Senior snapshot: Communication student to head to NYC after serving as co-chair of Waa-Mu

Tom Meyer

During the spring of her sophomore year, Communication senior Melissa Lynch was not cast in a theater performance. Instead, she decided to help with the annual Waa-Mu show as a production assistant.

Now, more than two years after that spring, Lynch is getting ready to graduate from Northwestern after serving as co-chair for the 2011 Waa-Mu show, and she will go on to look for acting jobs in New York City.

Lynch was a cast member in Waa-Mu and served on its executive board during her junior year before being selected to serve alongside Communication senior Liz Olanoff as co-chair.

“This show in particular was very therapeutic for me,” Lynch said. “It was about college, and you follow this group (of friends). The characters in the show learn that it’s OK not to know what you’re doing, and that’s just so relevant in my life too.”

After she graduates, Lynch plans to work at home for the summer while she applies to agents.

In the fall, she intends to move to New York City to seek employment either as an actor or on the marketing side of theater, she said.

“I’ve done a lot both in performing in shows and working on the business side, and I want to try to pursue that,” Lynch said.

Lynch said as she moves on to try professional acting, her support system from NU will be an invaluable resource for her.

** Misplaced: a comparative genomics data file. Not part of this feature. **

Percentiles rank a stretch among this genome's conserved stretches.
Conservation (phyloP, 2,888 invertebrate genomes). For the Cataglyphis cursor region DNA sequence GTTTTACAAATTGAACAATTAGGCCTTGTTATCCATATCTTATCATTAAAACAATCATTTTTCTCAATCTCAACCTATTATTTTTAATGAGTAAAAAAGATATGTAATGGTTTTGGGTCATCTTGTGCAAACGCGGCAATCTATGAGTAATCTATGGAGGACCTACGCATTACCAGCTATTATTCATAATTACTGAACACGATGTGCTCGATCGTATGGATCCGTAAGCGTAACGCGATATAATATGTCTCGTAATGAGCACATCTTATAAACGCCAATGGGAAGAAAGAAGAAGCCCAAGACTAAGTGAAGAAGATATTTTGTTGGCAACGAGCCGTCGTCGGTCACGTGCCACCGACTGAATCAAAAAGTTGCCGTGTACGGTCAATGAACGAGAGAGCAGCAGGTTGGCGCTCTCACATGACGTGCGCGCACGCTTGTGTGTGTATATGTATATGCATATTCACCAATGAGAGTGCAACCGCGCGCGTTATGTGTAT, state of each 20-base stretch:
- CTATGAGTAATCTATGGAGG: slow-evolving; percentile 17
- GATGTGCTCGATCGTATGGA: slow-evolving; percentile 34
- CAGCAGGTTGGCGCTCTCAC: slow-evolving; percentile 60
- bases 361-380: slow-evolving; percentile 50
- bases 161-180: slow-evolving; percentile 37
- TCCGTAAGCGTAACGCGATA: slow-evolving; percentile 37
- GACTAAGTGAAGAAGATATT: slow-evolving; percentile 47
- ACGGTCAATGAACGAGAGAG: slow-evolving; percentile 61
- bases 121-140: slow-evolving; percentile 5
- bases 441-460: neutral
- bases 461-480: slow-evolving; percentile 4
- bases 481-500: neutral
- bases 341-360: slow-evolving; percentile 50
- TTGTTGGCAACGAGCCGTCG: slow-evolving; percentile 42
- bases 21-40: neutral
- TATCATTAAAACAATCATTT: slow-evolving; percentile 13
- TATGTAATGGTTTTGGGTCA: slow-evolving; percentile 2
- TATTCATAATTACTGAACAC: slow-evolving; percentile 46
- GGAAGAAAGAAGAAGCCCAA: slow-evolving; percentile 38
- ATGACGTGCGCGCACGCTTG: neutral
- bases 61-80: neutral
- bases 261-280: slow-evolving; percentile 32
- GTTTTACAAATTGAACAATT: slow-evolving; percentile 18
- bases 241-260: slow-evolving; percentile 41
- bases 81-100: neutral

“Watching my peers has been just so inspirational and amazing,” Lynch said. “I learn more from watching them than I do from (my own rehearsing). And knowing that even when I’m not physically on campus anymore, that they’ll be there to fall back on is amazing.”

Lynch particularly cited the influence that Olanoff and Waa-Mu Director David Bell have had on her time at NU.

“David Bell has served as such a blessing,” Lynch said. “He’s really a generous and inspiring individual. And Liz is such a hard worker and so supportive. I couldn’t have asked for a better co-chair.”

After all the work that Lynch and the other performers and writers did, including hours of rehearsal each night for weeks, the opening night proved to be a special moment, she said.

“We had a massive audience. It was Greek Night, and there were like 1,000 students there,” Lynch said. “And during the overture, just hearing them cheering and responding like they did to this thing that we had worked on so hard. It was amazing.”

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